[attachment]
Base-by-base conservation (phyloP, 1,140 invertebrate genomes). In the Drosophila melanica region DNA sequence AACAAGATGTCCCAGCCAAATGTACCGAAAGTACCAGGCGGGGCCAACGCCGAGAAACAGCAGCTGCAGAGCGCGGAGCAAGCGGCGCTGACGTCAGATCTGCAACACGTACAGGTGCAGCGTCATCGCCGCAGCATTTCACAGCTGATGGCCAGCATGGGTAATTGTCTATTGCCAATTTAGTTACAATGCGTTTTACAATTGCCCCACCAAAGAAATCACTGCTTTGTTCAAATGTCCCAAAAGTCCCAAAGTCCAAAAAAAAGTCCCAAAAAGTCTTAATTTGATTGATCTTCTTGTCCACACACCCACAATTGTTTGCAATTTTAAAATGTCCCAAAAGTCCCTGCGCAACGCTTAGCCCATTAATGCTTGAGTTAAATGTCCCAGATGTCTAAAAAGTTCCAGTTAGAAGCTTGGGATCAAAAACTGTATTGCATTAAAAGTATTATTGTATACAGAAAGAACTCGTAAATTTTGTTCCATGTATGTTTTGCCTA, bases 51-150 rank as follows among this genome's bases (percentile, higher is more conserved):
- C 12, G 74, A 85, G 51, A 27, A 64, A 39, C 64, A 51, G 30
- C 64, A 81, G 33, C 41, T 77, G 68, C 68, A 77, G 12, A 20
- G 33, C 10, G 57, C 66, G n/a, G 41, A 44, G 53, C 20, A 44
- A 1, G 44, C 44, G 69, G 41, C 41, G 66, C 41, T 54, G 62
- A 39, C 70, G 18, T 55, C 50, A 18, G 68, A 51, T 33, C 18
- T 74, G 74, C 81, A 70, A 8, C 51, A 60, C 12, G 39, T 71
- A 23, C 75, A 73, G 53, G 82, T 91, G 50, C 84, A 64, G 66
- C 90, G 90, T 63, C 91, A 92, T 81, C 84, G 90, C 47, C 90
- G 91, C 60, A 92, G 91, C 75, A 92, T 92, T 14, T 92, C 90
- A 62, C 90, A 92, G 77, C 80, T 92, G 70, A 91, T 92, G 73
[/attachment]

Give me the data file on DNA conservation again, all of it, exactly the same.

Base-by-base conservation (phyloP, 1,140 invertebrate genomes). In the Drosophila melanica region DNA sequence AACAAGATGTCCCAGCCAAATGTACCGAAAGTACCAGGCGGGGCCAACGCCGAGAAACAGCAGCTGCAGAGCGCGGAGCAAGCGGCGCTGACGTCAGATCTGCAACACGTACAGGTGCAGCGTCATCGCCGCAGCATTTCACAGCTGATGGCCAGCATGGGTAATTGTCTATTGCCAATTTAGTTACAATGCGTTTTACAATTGCCCCACCAAAGAAATCACTGCTTTGTTCAAATGTCCCAAAAGTCCCAAAGTCCAAAAAAAAGTCCCAAAAAGTCTTAATTTGATTGATCTTCTTGTCCACACACCCACAATTGTTTGCAATTTTAAAATGTCCCAAAAGTCCCTGCGCAACGCTTAGCCCATTAATGCTTGAGTTAAATGTCCCAGATGTCTAAAAAGTTCCAGTTAGAAGCTTGGGATCAAAAACTGTATTGCATTAAAAGTATTATTGTATACAGAAAGAACTCGTAAATTTTGTTCCATGTATGTTTTGCCTA, bases 51-150 rank as follows among this genome's bases (percentile, higher is more conserved):
- C 12, G 74, A 85, G 51, A 27, A 64, A 39, C 64, A 51, G 30
- C 64, A 81, G 33, C 41, T 77, G 68, C 68, A 77, G 12, A 20
- G 33, C 10, G 57, C 66, G n/a, G 41, A 44, G 53, C 20, A 44
- A 1, G 44, C 44, G 69, G 41, C 41, G 66, C 41, T 54, G 62
- A 39, C 70, G 18, T 55, C 50, A 18, G 68, A 51, T 33, C 18
- T 74, G 74, C 81, A 70, A 8, C 51, A 60, C 12, G 39, T 71
- A 23, C 75, A 73, G 53, G 82, T 91, G 50, C 84, A 64, G 66
- C 90, G 90, T 63, C 91, A 92, T 81, C 84, G 90, C 47, C 90
- G 91, C 60, A 92, G 91, C 75, A 92, T 92, T 14, T 92, C 90
- A 62, C 90, A 92, G 77, C 80, T 92, G 70, A 91, T 92, G 73